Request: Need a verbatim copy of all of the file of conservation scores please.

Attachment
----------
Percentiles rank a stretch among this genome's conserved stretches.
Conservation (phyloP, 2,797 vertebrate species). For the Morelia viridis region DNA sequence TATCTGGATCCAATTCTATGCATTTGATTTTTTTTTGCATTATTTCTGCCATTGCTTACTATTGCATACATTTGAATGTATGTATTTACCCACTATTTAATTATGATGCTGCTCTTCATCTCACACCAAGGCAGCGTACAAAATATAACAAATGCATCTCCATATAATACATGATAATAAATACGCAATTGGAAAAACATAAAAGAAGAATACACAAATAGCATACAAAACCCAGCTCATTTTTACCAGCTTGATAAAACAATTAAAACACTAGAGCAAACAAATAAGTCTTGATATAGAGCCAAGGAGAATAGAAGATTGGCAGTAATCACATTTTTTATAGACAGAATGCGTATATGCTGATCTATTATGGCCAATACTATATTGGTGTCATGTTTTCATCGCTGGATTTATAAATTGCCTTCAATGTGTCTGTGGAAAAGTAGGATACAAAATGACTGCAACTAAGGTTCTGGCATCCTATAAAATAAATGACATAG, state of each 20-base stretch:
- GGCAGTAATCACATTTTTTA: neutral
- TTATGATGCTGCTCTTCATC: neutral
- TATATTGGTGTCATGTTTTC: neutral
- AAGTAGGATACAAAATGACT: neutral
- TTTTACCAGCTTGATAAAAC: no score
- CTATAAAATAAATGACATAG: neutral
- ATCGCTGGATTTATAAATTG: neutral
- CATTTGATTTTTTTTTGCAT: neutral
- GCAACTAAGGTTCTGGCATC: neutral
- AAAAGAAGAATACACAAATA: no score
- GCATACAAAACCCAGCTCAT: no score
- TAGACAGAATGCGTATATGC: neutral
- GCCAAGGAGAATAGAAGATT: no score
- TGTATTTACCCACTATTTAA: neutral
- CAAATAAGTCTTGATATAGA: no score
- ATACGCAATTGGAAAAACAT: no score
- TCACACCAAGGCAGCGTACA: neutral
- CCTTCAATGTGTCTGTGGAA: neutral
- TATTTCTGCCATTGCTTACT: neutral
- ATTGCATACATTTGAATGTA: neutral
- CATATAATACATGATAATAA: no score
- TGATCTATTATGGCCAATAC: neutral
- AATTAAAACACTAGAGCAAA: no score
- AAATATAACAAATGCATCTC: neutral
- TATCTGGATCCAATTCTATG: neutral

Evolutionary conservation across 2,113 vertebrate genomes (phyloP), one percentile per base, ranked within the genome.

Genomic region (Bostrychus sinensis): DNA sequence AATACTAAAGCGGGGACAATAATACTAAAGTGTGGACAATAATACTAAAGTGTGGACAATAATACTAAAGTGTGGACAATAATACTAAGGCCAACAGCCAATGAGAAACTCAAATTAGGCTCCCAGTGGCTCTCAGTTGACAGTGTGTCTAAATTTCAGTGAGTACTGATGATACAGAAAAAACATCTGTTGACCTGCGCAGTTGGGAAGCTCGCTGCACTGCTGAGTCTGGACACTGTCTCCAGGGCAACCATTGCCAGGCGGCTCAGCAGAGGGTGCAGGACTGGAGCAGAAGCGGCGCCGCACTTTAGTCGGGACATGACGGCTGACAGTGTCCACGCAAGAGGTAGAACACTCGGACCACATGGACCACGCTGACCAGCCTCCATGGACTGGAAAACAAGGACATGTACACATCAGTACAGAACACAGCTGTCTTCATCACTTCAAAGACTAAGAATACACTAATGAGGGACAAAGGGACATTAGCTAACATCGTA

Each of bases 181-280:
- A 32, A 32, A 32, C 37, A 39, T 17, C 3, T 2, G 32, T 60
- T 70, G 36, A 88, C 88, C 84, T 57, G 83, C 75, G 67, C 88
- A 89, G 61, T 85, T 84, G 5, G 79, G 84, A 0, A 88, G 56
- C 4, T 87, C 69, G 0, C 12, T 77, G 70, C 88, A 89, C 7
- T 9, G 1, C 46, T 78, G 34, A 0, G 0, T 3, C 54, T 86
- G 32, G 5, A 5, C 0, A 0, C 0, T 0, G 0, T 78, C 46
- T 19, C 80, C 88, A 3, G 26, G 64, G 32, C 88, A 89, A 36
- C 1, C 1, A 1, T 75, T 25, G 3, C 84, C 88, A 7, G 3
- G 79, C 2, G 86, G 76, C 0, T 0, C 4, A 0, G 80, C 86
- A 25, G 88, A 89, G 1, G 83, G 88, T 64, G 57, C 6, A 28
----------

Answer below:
Percentiles rank a stretch among this genome's conserved stretches.
Conservation (phyloP, 2,797 vertebrate species). For the Morelia viridis region DNA sequence TATCTGGATCCAATTCTATGCATTTGATTTTTTTTTGCATTATTTCTGCCATTGCTTACTATTGCATACATTTGAATGTATGTATTTACCCACTATTTAATTATGATGCTGCTCTTCATCTCACACCAAGGCAGCGTACAAAATATAACAAATGCATCTCCATATAATACATGATAATAAATACGCAATTGGAAAAACATAAAAGAAGAATACACAAATAGCATACAAAACCCAGCTCATTTTTACCAGCTTGATAAAACAATTAAAACACTAGAGCAAACAAATAAGTCTTGATATAGAGCCAAGGAGAATAGAAGATTGGCAGTAATCACATTTTTTATAGACAGAATGCGTATATGCTGATCTATTATGGCCAATACTATATTGGTGTCATGTTTTCATCGCTGGATTTATAAATTGCCTTCAATGTGTCTGTGGAAAAGTAGGATACAAAATGACTGCAACTAAGGTTCTGGCATCCTATAAAATAAATGACATAG, state of each 20-base stretch:
- GGCAGTAATCACATTTTTTA: neutral
- TTATGATGCTGCTCTTCATC: neutral
- TATATTGGTGTCATGTTTTC: neutral
- AAGTAGGATACAAAATGACT: neutral
- TTTTACCAGCTTGATAAAAC: no score
- CTATAAAATAAATGACATAG: neutral
- ATCGCTGGATTTATAAATTG: neutral
- CATTTGATTTTTTTTTGCAT: neutral
- GCAACTAAGGTTCTGGCATC: neutral
- AAAAGAAGAATACACAAATA: no score
- GCATACAAAACCCAGCTCAT: no score
- TAGACAGAATGCGTATATGC: neutral
- GCCAAGGAGAATAGAAGATT: no score
- TGTATTTACCCACTATTTAA: neutral
- CAAATAAGTCTTGATATAGA: no score
- ATACGCAATTGGAAAAACAT: no score
- TCACACCAAGGCAGCGTACA: neutral
- CCTTCAATGTGTCTGTGGAA: neutral
- TATTTCTGCCATTGCTTACT: neutral
- ATTGCATACATTTGAATGTA: neutral
- CATATAATACATGATAATAA: no score
- TGATCTATTATGGCCAATAC: neutral
- AATTAAAACACTAGAGCAAA: no score
- AAATATAACAAATGCATCTC: neutral
- TATCTGGATCCAATTCTATG: neutral

Evolutionary conservation across 2,113 vertebrate genomes (phyloP), one percentile per base, ranked within the genome.

Genomic region (Bostrychus sinensis): DNA sequence AATACTAAAGCGGGGACAATAATACTAAAGTGTGGACAATAATACTAAAGTGTGGACAATAATACTAAAGTGTGGACAATAATACTAAGGCCAACAGCCAATGAGAAACTCAAATTAGGCTCCCAGTGGCTCTCAGTTGACAGTGTGTCTAAATTTCAGTGAGTACTGATGATACAGAAAAAACATCTGTTGACCTGCGCAGTTGGGAAGCTCGCTGCACTGCTGAGTCTGGACACTGTCTCCAGGGCAACCATTGCCAGGCGGCTCAGCAGAGGGTGCAGGACTGGAGCAGAAGCGGCGCCGCACTTTAGTCGGGACATGACGGCTGACAGTGTCCACGCAAGAGGTAGAACACTCGGACCACATGGACCACGCTGACCAGCCTCCATGGACTGGAAAACAAGGACATGTACACATCAGTACAGAACACAGCTGTCTTCATCACTTCAAAGACTAAGAATACACTAATGAGGGACAAAGGGACATTAGCTAACATCGTA

Each of bases 181-280:
- A 32, A 32, A 32, C 37, A 39, T 17, C 3, T 2, G 32, T 60
- T 70, G 36, A 88, C 88, C 84, T 57, G 83, C 75, G 67, C 88
- A 89, G 61, T 85, T 84, G 5, G 79, G 84, A 0, A 88, G 56
- C 4, T 87, C 69, G 0, C 12, T 77, G 70, C 88, A 89, C 7
- T 9, G 1, C 46, T 78, G 34, A 0, G 0, T 3, C 54, T 86
- G 32, G 5, A 5, C 0, A 0, C 0, T 0, G 0, T 78, C 46
- T 19, C 80, C 88, A 3, G 26, G 64, G 32, C 88, A 89, A 36
- C 1, C 1, A 1, T 75, T 25, G 3, C 84, C 88, A 7, G 3
- G 79, C 2, G 86, G 76, C 0, T 0, C 4, A 0, G 80, C 86
- A 25, G 88, A 89, G 1, G 83, G 88, T 64, G 57, C 6, A 28